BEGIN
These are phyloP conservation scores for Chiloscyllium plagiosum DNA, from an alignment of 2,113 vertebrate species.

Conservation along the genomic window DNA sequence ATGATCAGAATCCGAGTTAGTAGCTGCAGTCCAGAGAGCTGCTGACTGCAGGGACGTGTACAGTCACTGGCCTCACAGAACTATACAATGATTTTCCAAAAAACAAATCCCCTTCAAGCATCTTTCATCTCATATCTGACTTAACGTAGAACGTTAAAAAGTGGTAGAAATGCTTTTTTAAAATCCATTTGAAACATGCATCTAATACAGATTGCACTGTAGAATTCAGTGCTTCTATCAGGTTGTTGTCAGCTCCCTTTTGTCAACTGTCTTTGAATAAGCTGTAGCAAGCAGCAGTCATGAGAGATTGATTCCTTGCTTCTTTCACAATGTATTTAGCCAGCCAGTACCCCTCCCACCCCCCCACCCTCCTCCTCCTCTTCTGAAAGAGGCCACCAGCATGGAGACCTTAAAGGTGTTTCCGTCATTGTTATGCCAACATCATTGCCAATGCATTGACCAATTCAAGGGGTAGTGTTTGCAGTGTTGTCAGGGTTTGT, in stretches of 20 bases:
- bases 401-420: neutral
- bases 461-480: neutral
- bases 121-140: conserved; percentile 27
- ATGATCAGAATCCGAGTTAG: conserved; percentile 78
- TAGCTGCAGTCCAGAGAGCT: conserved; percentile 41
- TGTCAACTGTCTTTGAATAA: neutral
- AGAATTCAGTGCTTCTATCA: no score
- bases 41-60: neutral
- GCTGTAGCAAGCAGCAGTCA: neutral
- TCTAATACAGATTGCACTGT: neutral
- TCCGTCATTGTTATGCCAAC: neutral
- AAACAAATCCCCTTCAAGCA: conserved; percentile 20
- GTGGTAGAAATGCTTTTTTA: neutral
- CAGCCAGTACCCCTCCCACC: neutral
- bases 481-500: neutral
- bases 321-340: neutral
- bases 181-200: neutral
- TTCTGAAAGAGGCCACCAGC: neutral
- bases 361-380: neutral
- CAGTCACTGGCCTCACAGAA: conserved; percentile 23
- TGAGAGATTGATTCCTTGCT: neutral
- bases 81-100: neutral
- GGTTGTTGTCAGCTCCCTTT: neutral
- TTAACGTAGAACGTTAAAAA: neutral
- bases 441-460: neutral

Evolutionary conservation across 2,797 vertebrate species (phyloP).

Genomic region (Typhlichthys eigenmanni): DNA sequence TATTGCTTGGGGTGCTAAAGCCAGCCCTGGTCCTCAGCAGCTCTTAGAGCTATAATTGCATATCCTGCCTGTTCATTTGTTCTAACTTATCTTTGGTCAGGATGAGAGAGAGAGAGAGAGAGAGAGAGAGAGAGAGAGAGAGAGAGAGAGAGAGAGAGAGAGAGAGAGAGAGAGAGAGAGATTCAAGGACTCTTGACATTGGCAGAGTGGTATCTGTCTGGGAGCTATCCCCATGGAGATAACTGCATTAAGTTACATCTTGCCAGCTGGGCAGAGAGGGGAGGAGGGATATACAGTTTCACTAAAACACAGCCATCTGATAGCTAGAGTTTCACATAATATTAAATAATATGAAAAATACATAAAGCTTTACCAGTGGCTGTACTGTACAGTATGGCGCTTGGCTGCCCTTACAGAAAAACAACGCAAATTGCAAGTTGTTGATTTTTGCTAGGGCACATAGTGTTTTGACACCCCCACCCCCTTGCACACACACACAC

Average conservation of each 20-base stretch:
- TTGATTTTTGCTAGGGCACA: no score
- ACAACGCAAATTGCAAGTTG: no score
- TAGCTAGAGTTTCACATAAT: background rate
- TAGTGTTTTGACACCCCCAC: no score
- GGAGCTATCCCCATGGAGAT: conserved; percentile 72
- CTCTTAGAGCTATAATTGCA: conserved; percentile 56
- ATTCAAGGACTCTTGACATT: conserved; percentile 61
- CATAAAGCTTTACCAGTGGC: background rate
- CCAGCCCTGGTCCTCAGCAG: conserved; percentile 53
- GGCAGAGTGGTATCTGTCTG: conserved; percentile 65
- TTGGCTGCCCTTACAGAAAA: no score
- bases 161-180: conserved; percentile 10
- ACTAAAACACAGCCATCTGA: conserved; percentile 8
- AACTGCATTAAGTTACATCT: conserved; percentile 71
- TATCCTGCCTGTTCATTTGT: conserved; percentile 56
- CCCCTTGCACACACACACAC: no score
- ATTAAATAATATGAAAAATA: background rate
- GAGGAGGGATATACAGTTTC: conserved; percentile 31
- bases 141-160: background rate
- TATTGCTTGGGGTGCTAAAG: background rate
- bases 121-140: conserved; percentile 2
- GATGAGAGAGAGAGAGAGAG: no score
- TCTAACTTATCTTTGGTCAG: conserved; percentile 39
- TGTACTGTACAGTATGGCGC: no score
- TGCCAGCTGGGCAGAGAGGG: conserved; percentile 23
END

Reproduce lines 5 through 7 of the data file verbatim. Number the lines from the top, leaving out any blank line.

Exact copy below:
- bases 121-140: conserved; percentile 27
- ATGATCAGAATCCGAGTTAG: conserved; percentile 78
- TAGCTGCAGTCCAGAGAGCT: conserved; percentile 41